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Report on Energy Efficiency Measures

  • 07 May 2020
  • 7 min read

Why in News

Recently the Ministry of Power and New & Renewable Energy released a report on the “Impact of energy efficiency measures for the year 2018-19”.

Key Points

  • Agency Involved: The report was prepared by a third party agency PWC Ltd, who was engaged by Bureau of Energy efficiency (BEE).
  • Methodology: Since 2017-18, every year BEE has been appointing a third party expert agency which compares the estimated and actual energy consumption due to various energy efficiency schemes.
    • The study assesses the resultant impact of current schemes at national as well as state level for the financial year and compares it with a situation where the same were not implemented.
  • Objective: To evaluate the performance and impact of all the key energy efficiency programmes in India, in terms of total energy saved and the related reduction in the CO2 emissions.
  • Key Findings
    • Electricity Saving: Implementation of various energy efficiency schemes have led to total electricity savings to the tune of 113.16 Billion Units in 2018-19, which is 9.39% of the net electricity consumption.
    • Energy Saving: The total energy savings achieved in 2018-19 is 23.73 Mtoe (million Tonne of Oil Equivalent), which is 2.69% of the total primary energy supply (estimated to be 879.23 Mtoe in India).
    • Emission Reduction: These efforts have also contributed in reducing 151.74 Million Tonnes of CO2 emissions, whereas last year this number was 108 Million Tonnes of CO2.
  • Flagship Programmes: This year the study has identified the following major programmes, viz. Perform, Achieve and Trade Scheme, Standards & Labelling Programme, UJALA Programme, Municipal Demand Side Management Programme.
  • Perform, Achieve and Trade Scheme
    • It is a market-based mechanism to further accelerate as well as incentivize energy efficiency in the large energy-intensive industries.
    • The Energy Savings Certificates (ESCerts) were introduced in India in 2011 under the Perform, Achieve Trade scheme (PAT) by the Bureau of Energy Efficiency (BEE) under the National Mission of Energy Efficiency.
    • This market- based mechanism is facilitated through the trading of Energy Savings Certificates (ESCerts) which are issued to those plants who have overachieved their targets.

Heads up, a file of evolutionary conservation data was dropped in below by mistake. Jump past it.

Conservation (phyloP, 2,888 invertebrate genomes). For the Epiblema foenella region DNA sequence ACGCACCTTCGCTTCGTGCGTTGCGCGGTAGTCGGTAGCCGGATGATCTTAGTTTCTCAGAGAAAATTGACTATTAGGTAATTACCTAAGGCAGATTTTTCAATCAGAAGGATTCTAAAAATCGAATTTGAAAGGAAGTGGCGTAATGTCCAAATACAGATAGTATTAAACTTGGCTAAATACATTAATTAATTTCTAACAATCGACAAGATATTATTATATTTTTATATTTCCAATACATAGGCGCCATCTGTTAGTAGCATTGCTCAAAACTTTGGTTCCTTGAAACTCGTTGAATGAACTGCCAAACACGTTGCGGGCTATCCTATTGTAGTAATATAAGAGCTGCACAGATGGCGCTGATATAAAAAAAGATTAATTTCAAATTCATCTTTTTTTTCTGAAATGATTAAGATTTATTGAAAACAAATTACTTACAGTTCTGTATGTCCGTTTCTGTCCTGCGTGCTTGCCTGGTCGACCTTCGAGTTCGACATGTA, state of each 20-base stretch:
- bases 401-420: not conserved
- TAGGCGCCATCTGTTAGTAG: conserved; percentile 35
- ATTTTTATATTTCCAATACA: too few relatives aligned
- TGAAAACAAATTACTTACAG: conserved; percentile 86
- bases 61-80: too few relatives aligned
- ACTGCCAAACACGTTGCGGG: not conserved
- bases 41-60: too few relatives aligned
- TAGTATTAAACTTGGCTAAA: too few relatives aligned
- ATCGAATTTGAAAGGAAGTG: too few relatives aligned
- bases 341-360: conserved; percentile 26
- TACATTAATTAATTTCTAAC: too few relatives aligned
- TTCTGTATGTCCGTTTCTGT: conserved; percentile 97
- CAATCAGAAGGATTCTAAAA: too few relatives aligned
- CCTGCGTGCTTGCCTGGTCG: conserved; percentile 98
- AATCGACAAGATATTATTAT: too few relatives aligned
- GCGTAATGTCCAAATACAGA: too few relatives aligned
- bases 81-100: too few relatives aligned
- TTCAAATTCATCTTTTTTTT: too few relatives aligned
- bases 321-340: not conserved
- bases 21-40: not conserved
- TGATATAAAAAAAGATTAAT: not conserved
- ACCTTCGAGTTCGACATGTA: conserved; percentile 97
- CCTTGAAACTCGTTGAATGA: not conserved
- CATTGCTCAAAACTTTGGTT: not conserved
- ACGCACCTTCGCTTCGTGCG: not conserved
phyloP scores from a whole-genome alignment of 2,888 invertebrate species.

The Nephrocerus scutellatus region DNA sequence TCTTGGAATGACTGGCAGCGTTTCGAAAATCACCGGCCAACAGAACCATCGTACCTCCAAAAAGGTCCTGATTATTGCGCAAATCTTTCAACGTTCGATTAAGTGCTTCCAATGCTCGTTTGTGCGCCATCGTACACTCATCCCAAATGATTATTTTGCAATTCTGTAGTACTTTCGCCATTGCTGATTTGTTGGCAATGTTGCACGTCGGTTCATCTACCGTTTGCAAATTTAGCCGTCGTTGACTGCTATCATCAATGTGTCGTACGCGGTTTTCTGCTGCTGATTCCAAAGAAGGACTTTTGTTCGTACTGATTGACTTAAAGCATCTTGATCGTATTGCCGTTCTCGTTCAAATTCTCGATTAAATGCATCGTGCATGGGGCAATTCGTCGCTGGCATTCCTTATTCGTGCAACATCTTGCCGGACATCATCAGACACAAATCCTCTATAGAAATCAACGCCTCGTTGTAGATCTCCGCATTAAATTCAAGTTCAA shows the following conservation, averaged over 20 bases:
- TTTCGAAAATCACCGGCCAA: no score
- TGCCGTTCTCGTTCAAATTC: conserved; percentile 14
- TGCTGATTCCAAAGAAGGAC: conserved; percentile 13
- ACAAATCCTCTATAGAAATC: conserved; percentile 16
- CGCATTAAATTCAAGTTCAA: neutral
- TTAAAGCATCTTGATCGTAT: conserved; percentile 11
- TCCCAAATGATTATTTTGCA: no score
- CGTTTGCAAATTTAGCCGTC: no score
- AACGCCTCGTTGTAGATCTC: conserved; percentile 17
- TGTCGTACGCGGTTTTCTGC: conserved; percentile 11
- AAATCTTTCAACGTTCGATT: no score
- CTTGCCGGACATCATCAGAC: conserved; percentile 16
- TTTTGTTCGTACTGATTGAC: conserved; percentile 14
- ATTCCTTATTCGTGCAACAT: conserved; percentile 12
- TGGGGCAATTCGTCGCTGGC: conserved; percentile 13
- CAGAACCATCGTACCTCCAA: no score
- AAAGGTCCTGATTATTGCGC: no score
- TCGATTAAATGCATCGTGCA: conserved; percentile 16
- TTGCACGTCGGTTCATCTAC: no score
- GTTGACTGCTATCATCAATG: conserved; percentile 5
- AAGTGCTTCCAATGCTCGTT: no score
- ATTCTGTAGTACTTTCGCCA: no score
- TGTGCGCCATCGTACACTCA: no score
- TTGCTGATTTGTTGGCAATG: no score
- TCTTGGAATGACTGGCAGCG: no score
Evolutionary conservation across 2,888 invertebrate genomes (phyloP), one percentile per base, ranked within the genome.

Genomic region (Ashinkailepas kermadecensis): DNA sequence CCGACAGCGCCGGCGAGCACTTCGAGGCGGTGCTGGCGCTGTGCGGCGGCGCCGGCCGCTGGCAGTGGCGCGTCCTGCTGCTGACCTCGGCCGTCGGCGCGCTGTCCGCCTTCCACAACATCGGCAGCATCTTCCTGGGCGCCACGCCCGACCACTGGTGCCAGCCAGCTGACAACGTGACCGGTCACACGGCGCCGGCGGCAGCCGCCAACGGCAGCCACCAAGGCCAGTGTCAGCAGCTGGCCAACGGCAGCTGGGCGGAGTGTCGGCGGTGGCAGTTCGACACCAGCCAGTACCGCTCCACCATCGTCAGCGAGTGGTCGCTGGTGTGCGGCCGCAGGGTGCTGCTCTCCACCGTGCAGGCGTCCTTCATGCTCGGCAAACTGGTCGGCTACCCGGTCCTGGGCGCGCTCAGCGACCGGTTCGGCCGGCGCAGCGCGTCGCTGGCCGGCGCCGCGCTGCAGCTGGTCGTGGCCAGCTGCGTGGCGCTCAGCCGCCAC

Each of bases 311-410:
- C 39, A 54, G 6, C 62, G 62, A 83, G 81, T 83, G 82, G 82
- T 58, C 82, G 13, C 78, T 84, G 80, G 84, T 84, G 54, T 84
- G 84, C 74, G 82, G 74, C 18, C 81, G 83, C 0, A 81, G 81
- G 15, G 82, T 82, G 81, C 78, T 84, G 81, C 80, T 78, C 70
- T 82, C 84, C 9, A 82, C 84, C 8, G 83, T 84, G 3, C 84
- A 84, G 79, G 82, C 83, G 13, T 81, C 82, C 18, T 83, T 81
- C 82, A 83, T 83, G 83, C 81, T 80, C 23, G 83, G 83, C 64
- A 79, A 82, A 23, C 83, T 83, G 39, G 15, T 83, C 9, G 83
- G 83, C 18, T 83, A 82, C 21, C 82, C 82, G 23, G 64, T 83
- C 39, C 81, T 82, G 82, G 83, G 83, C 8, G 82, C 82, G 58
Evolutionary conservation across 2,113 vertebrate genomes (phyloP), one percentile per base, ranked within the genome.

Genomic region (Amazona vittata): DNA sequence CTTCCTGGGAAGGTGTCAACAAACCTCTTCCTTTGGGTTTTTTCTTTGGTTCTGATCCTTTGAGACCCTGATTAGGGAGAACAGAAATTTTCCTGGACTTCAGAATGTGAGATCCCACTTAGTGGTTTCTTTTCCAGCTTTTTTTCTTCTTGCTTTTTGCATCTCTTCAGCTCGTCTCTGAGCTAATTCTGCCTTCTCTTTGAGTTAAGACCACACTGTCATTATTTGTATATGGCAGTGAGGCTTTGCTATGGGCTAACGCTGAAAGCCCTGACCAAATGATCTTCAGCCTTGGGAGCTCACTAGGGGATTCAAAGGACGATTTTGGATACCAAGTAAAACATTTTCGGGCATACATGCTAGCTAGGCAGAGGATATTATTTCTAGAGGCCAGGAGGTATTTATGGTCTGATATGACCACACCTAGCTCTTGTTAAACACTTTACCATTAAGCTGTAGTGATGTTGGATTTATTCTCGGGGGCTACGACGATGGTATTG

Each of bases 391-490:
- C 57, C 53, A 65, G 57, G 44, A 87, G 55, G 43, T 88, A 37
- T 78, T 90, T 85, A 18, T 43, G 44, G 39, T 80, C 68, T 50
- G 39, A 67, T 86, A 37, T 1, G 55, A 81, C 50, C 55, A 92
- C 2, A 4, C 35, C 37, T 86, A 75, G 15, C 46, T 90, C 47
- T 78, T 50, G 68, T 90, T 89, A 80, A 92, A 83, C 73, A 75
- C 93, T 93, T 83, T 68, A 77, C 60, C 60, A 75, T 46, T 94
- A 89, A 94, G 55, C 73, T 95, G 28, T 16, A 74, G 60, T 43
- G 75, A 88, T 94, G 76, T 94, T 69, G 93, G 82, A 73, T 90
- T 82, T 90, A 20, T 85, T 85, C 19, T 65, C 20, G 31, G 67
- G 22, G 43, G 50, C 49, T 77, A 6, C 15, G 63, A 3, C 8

• Those plants which under achieve their targets are entitled to purchase ESCerts through two power exchanges - Indian Energy Exchange (IEX) and Power Exchange India Limited (PXIL).
    • The scheme is unique in many ways, particularly from a developing country's perspective since it creates a market for energy efficiency through tradable certificates ESCerts, by allowing them to be used for meeting energy reduction targets.
  • Standards & Labelling Programme
    • A key objective of this programme by BEE is to provide the consumer an informed choice about the energy saving and thereby the cost saving potential of the relevant marketed product.
    • The programme targets display of energy performance labels on high energy end use equipment & appliances and lays down minimum energy performance standards.
  • Unnat Jyoti by Affordable LEDs for All (UJALA)
    • It was launched in 2015 with a target of replacing 77 crore incandescent lamps with LED bulbs and to nullify the high-cost of LEDs that acted as a barrier previously in the adoption of energy-efficient systems.
    • The scheme was implemented to set up a phase-wise LED distribution.
    • The objective is to promote efficient lighting, enhance awareness on using efficient equipment that will reduce electricity bills and preserve the environment.
    • It is the world’s largest domestic lighting project.
  • Municipal Demand Side Management Programme
    • The Municipality Demand Side Management (Mu-DSM) programme of BEE was initiated during the Eleventh five year plan(2007-2012).
    • The basic objective of the project is to improve the overall energy efficiency of the Urban Local Bodies (ULBs), which could lead to substantial savings in the electricity consumption, thereby resulting in cost reduction/savings for the ULBs.

Bureau of Energy Efficiency (BEE)

  • The BEE is a statutory body established through Energy Conservation Act, 2001 under the Ministry of Power, Government of India.
  • It assists in developing policies and strategies with the primary objective of reducing the energy intensity of the Indian economy.
  • BEE coordinates with designated consumers, designated agencies, and other organizations to identify and utilize the existing resources and infrastructure, in performing its functions.

Background

  • Pledge: India has pledged in the Conference of the Parties (COP21) of the United Nations Framework Convention on Climate Change (UNFCCC) to bring down the energy intensity of its economy by 33 to 35% compared to 2005 levels by 2030.
    • Energy intensity is the amount of energy required to produce one unit of Gross Domestic Product (GDP).
    • High energy intensities indicate a high cost of converting energy into GDP. Whereas, low energy intensity indicates a lower cost of converting energy into GDP.
  • Achievement: With its energy efficiency initiatives India has already reduced the energy intensity of its economy by 20% compared to 2005 levels.
  • Significance: Energy efficiency reducing greenhouse gas emissions, reducing demand for energy imports, and lowering costs on a household and economy-wide level.

Source: PIB

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